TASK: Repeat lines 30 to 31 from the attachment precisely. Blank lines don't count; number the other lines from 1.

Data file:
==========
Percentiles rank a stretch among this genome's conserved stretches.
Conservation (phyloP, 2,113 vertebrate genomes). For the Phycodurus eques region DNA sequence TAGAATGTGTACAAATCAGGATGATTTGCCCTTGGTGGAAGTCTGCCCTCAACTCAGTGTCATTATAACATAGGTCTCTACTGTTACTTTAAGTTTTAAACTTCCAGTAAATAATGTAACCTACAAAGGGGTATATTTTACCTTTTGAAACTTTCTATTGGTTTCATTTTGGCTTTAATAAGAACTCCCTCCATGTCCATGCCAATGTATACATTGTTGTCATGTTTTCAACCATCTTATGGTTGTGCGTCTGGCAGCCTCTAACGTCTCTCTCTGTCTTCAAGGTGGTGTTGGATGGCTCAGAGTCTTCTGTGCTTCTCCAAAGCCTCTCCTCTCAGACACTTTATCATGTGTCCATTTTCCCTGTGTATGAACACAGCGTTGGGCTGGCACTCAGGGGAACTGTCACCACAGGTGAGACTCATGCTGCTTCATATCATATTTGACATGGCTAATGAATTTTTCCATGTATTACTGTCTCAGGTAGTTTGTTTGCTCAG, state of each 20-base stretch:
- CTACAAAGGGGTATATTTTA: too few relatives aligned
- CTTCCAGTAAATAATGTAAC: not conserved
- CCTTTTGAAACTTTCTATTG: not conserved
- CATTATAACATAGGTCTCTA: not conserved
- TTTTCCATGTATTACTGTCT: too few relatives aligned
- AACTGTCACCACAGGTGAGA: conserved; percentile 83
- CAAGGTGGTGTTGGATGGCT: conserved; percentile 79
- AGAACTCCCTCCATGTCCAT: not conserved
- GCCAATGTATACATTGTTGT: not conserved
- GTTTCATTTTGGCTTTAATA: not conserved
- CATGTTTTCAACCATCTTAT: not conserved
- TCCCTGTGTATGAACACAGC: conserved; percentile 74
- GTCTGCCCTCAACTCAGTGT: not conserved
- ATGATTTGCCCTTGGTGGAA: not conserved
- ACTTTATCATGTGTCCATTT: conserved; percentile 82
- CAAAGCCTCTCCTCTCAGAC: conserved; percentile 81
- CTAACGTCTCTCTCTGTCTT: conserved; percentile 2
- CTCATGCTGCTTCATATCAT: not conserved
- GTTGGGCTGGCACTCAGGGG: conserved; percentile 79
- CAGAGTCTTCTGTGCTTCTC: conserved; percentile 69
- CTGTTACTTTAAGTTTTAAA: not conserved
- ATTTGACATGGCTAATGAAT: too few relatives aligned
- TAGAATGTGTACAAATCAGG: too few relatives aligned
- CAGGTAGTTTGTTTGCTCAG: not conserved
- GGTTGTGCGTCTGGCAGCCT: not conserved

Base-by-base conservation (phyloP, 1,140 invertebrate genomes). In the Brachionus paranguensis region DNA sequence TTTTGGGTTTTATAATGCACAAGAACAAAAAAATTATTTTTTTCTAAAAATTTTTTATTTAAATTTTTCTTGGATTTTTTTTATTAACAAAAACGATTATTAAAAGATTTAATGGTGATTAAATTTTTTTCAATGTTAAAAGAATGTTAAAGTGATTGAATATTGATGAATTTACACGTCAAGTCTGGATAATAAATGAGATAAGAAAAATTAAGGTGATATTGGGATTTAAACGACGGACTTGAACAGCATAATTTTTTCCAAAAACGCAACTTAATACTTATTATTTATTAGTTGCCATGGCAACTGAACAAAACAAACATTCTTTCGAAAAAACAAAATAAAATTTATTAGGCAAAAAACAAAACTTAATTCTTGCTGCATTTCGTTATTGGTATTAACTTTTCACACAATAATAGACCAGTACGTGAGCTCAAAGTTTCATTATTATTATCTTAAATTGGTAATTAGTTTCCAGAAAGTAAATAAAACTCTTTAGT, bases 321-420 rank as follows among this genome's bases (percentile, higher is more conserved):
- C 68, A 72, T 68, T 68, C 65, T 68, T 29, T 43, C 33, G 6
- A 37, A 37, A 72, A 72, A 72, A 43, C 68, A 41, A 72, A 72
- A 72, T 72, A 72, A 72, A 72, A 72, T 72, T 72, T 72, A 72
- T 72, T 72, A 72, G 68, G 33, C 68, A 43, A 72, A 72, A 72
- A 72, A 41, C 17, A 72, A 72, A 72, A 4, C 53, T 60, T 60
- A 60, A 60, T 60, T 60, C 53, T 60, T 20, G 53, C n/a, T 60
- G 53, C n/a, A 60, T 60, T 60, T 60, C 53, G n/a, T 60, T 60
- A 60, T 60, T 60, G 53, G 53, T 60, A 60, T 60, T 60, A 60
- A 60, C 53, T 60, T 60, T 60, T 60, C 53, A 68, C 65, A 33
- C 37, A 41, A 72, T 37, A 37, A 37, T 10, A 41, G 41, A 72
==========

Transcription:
- A 37, A 37, A 72, A 72, A 72, A 43, C 68, A 41, A 72, A 72
- A 72, T 72, A 72, A 72, A 72, A 72, T 72, T 72, T 72, A 72